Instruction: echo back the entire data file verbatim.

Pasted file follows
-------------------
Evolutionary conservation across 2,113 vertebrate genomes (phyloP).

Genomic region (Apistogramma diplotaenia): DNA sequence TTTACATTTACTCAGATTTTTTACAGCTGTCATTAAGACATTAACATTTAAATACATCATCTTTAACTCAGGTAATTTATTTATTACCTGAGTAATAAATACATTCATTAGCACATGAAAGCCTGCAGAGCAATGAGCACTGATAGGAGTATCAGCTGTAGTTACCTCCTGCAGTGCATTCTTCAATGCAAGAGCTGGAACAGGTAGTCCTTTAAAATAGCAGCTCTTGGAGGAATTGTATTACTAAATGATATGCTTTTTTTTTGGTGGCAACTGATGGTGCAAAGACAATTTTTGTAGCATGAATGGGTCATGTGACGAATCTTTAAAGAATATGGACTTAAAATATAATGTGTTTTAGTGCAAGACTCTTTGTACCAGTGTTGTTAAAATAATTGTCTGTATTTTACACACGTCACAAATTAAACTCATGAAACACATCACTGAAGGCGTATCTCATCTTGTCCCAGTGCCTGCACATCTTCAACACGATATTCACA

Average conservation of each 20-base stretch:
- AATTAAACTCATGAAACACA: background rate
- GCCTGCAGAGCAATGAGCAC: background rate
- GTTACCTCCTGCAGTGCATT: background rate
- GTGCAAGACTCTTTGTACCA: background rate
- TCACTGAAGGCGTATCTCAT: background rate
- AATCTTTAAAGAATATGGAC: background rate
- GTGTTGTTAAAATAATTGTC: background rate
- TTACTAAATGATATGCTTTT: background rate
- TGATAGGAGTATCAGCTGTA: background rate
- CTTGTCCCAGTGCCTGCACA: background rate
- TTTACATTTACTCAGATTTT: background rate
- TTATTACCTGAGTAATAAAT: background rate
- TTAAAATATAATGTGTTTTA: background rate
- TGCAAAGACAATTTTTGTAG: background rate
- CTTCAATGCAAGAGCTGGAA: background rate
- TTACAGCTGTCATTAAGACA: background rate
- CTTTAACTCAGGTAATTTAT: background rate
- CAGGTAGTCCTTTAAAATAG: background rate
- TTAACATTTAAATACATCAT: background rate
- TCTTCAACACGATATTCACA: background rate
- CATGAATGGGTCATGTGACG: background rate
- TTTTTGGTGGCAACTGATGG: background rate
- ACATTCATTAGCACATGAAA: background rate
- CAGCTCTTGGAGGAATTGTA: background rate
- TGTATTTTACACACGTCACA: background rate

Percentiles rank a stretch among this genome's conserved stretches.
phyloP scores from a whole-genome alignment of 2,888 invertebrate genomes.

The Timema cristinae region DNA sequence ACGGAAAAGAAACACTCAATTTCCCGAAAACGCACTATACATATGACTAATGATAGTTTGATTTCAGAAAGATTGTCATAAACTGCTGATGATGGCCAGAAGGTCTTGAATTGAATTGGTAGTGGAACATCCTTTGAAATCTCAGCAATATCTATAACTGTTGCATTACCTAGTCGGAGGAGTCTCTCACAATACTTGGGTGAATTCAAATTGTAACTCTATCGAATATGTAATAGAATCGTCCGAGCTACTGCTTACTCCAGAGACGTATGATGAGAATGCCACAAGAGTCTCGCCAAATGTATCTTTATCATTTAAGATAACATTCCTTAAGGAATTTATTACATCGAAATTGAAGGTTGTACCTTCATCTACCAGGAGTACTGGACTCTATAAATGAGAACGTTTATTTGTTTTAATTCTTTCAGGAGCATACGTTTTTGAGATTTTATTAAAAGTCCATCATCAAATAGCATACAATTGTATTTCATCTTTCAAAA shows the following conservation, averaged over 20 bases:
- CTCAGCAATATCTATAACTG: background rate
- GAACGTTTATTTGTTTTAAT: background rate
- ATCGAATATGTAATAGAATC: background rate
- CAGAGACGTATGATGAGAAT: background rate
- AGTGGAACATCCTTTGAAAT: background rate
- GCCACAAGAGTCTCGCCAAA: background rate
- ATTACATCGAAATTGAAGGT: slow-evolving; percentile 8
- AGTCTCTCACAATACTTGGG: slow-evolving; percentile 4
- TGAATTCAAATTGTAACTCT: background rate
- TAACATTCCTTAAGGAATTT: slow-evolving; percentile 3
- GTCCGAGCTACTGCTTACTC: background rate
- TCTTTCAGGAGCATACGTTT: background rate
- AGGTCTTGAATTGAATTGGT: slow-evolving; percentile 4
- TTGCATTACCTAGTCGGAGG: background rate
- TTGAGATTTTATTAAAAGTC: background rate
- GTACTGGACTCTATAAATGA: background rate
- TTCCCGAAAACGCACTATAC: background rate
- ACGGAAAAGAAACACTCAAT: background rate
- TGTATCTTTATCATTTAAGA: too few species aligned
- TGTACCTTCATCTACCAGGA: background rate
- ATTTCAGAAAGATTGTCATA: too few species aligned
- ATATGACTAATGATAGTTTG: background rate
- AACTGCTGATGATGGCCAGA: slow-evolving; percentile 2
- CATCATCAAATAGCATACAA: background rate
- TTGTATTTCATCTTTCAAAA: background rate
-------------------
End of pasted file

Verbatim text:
Evolutionary conservation across 2,113 vertebrate genomes (phyloP).

Genomic region (Apistogramma diplotaenia): DNA sequence TTTACATTTACTCAGATTTTTTACAGCTGTCATTAAGACATTAACATTTAAATACATCATCTTTAACTCAGGTAATTTATTTATTACCTGAGTAATAAATACATTCATTAGCACATGAAAGCCTGCAGAGCAATGAGCACTGATAGGAGTATCAGCTGTAGTTACCTCCTGCAGTGCATTCTTCAATGCAAGAGCTGGAACAGGTAGTCCTTTAAAATAGCAGCTCTTGGAGGAATTGTATTACTAAATGATATGCTTTTTTTTTGGTGGCAACTGATGGTGCAAAGACAATTTTTGTAGCATGAATGGGTCATGTGACGAATCTTTAAAGAATATGGACTTAAAATATAATGTGTTTTAGTGCAAGACTCTTTGTACCAGTGTTGTTAAAATAATTGTCTGTATTTTACACACGTCACAAATTAAACTCATGAAACACATCACTGAAGGCGTATCTCATCTTGTCCCAGTGCCTGCACATCTTCAACACGATATTCACA

Average conservation of each 20-base stretch:
- AATTAAACTCATGAAACACA: background rate
- GCCTGCAGAGCAATGAGCAC: background rate
- GTTACCTCCTGCAGTGCATT: background rate
- GTGCAAGACTCTTTGTACCA: background rate
- TCACTGAAGGCGTATCTCAT: background rate
- AATCTTTAAAGAATATGGAC: background rate
- GTGTTGTTAAAATAATTGTC: background rate
- TTACTAAATGATATGCTTTT: background rate
- TGATAGGAGTATCAGCTGTA: background rate
- CTTGTCCCAGTGCCTGCACA: background rate
- TTTACATTTACTCAGATTTT: background rate
- TTATTACCTGAGTAATAAAT: background rate
- TTAAAATATAATGTGTTTTA: background rate
- TGCAAAGACAATTTTTGTAG: background rate
- CTTCAATGCAAGAGCTGGAA: background rate
- TTACAGCTGTCATTAAGACA: background rate
- CTTTAACTCAGGTAATTTAT: background rate
- CAGGTAGTCCTTTAAAATAG: background rate
- TTAACATTTAAATACATCAT: background rate
- TCTTCAACACGATATTCACA: background rate
- CATGAATGGGTCATGTGACG: background rate
- TTTTTGGTGGCAACTGATGG: background rate
- ACATTCATTAGCACATGAAA: background rate
- CAGCTCTTGGAGGAATTGTA: background rate
- TGTATTTTACACACGTCACA: background rate

Percentiles rank a stretch among this genome's conserved stretches.
phyloP scores from a whole-genome alignment of 2,888 invertebrate genomes.

The Timema cristinae region DNA sequence ACGGAAAAGAAACACTCAATTTCCCGAAAACGCACTATACATATGACTAATGATAGTTTGATTTCAGAAAGATTGTCATAAACTGCTGATGATGGCCAGAAGGTCTTGAATTGAATTGGTAGTGGAACATCCTTTGAAATCTCAGCAATATCTATAACTGTTGCATTACCTAGTCGGAGGAGTCTCTCACAATACTTGGGTGAATTCAAATTGTAACTCTATCGAATATGTAATAGAATCGTCCGAGCTACTGCTTACTCCAGAGACGTATGATGAGAATGCCACAAGAGTCTCGCCAAATGTATCTTTATCATTTAAGATAACATTCCTTAAGGAATTTATTACATCGAAATTGAAGGTTGTACCTTCATCTACCAGGAGTACTGGACTCTATAAATGAGAACGTTTATTTGTTTTAATTCTTTCAGGAGCATACGTTTTTGAGATTTTATTAAAAGTCCATCATCAAATAGCATACAATTGTATTTCATCTTTCAAAA shows the following conservation, averaged over 20 bases:
- CTCAGCAATATCTATAACTG: background rate
- GAACGTTTATTTGTTTTAAT: background rate
- ATCGAATATGTAATAGAATC: background rate
- CAGAGACGTATGATGAGAAT: background rate
- AGTGGAACATCCTTTGAAAT: background rate
- GCCACAAGAGTCTCGCCAAA: background rate
- ATTACATCGAAATTGAAGGT: slow-evolving; percentile 8
- AGTCTCTCACAATACTTGGG: slow-evolving; percentile 4
- TGAATTCAAATTGTAACTCT: background rate
- TAACATTCCTTAAGGAATTT: slow-evolving; percentile 3
- GTCCGAGCTACTGCTTACTC: background rate
- TCTTTCAGGAGCATACGTTT: background rate
- AGGTCTTGAATTGAATTGGT: slow-evolving; percentile 4
- TTGCATTACCTAGTCGGAGG: background rate
- TTGAGATTTTATTAAAAGTC: background rate
- GTACTGGACTCTATAAATGA: background rate
- TTCCCGAAAACGCACTATAC: background rate
- ACGGAAAAGAAACACTCAAT: background rate
- TGTATCTTTATCATTTAAGA: too few species aligned
- TGTACCTTCATCTACCAGGA: background rate
- ATTTCAGAAAGATTGTCATA: too few species aligned
- ATATGACTAATGATAGTTTG: background rate
- AACTGCTGATGATGGCCAGA: slow-evolving; percentile 2
- CATCATCAAATAGCATACAA: background rate
- TTGTATTTCATCTTTCAAAA: background rate